It is not always easy for others, including myself, to fully grasp the importance of the refugee issue to Palestinians. Nor is it fully understood by others how deeply Israeli Jews fear this issue. For the Palestinians, refugees are a deeply personal as well as a national issue. After all, the accepted estimate of the number of Palestinian refugees is approximately five million, and the total global population of Palestinians is eleven million. So, pretty much every Palestinian has refugee relatives, many of them living outside the Palestinian Territories. Families, in other words, have been sundered for 66 years.
Then there is the reality, often vastly underestimated, of how central the refugees are to Palestinian nationalism. They are as core a value as the land, Jerusalem, anything. The key to the lost home in Palestine is the overriding symbol of Palestinian nationalism, and it is the symbol of the refugee.
This is not to say that some practical and negotiated agreement cannot be reached on the issue. But thus far, that hasn’t been even remotely attempted. Instead, Israel has insisted that the right of return be forfeited and their Western allies have concurred, as have, in a more circumspect fashion, many of the regional Arab leaders, Lebanon being the main exception. That makes the issue even more sensitive, if that is possible, because for most Palestinians, the framework in which the refugees have been discussed is a surrender, and one that they do not believe the PLO leadership has the authority to make (many Palestinians argue that the right of return is an individual as well as a collective right and as such cannot be negotiated away in a collective bargaining framework. There is considerable basis for this argument).
What is needed is a national conversation, and that will take time. The debates need to happen in communities, in coffee shops and in mosques as well as on the internet and in the halls of the Palestinian Authority. Over time, a general consensus of what is and is not going to be tolerable for the majority of Palestinians, including the refugees themselves, will emerge. From there, realistic negotiations on the issue can manifest.
This needs to happen because it is the only way to turn the refugee problem from a poison pill that would almost certainly torpedo any agreement into part of the solution. The Israeli public also needs to know what the Palestinians want from the right of return.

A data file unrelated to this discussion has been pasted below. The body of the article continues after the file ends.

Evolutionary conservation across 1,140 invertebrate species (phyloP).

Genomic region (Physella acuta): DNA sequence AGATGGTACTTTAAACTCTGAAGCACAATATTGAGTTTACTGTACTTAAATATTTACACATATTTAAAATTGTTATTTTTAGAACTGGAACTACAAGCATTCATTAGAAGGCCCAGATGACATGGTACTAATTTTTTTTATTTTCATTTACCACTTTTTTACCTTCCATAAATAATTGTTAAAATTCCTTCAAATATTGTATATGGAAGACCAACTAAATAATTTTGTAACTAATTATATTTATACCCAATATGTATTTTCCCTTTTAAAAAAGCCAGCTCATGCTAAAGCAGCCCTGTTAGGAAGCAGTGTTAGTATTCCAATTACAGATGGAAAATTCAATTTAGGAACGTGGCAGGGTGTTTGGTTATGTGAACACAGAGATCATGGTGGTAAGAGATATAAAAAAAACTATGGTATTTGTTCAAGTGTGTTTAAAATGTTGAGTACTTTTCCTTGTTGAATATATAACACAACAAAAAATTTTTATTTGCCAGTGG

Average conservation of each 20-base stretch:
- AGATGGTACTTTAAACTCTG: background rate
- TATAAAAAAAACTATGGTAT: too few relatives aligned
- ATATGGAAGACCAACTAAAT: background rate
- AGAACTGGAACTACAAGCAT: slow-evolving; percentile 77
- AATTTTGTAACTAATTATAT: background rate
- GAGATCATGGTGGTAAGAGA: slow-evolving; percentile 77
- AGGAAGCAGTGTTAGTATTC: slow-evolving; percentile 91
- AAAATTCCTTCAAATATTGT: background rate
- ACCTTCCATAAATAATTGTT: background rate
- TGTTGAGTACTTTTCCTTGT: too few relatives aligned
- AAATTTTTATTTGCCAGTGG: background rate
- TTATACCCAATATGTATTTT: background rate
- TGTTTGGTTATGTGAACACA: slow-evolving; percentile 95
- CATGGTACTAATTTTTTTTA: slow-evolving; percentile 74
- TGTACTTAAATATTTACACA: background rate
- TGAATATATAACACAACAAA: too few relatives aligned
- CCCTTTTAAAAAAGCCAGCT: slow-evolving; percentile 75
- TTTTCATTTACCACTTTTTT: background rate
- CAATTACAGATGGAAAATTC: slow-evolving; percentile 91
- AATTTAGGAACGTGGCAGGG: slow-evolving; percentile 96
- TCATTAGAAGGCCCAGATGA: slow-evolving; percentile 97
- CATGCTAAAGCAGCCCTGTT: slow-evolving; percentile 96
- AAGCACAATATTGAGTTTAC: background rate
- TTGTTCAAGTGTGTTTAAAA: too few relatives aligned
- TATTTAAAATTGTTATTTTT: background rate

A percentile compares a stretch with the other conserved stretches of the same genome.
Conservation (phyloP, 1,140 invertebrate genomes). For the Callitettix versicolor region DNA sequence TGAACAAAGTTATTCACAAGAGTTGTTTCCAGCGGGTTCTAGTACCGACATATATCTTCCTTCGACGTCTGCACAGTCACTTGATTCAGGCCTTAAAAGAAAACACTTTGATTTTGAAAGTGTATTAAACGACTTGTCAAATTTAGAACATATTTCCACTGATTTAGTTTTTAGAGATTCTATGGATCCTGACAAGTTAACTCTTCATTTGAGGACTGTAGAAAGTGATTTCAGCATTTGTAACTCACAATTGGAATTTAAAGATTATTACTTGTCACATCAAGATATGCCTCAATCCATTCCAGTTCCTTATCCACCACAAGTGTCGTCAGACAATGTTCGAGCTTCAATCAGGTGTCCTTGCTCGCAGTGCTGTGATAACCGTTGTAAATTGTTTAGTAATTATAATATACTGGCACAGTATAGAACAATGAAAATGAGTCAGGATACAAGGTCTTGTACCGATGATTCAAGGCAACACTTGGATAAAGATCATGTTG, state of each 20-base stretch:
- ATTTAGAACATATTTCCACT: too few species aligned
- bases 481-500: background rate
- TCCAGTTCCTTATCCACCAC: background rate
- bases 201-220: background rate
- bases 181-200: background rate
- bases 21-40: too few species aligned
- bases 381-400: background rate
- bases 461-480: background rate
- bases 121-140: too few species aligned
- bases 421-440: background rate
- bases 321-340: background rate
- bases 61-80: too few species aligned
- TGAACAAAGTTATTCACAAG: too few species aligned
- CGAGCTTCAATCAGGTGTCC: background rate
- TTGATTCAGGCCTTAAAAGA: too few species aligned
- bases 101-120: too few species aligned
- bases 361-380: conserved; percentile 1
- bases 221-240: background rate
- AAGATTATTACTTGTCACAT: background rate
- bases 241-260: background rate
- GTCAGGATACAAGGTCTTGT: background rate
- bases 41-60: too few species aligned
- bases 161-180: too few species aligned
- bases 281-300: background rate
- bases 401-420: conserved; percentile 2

There is no subject that the Israeli Jewish public is more united and rejectionist on than the refugee issue. Outside of the radical anti-Zionist left–a small portion of the population–you will be hard pressed to find an Israeli Jew who would agree to any significant return of refugees. You’ll find it equally difficult to find an Israeli who would acknowledge any right of return. The refugees, you see, touch on the most intimate identity crisis for Israeli Jews: the fact that Israel could have only come into existence by forcing hundreds of thousands of Palestinians out.
This “original sin” is not something that Israelis can simply live with as we in the United States can live with the legacy of slavery and the genocide of the native population here. In the US, we have left too few natives to be worried about any claims to the land, and they are far too disempowered. Slavery is considered a historical shame, but the ongoing issues of racism are largely seen by whites as the legacy of Jim Crow laws (read: apartheid) rather than of slavery. These horrific crimes are regarded by most of the white US as history, however sordid.
Israeli Jews cannot do that. No doubt, the leaders of the Zionist movement in the 1940s believed that, by now, the Palestinians would have resettled in various Arab countries and that Israel could make peace with that past in a similar way to the United States. But that view did not take into account the fact that Palestinians were going to be in refugee camps nearby, would refuse to assimilate (or be barred from it) into the countries they fled to, and would maintain a sense of national identity that kept them–much like Jews throughout the centuries–as strangers in strange lands.
The reality of the Palestinian exodus from Palestine from 1947-49 was largely known in Israel all along. In the late 1980s, Israel’s “New Historians” produced controversial, but generally accurate tomes documenting that the Palestinians did not leave of their own volition or in response to broadcasts from Arab leaders telling them to do so. They either fled or were very frequently driven from their homes.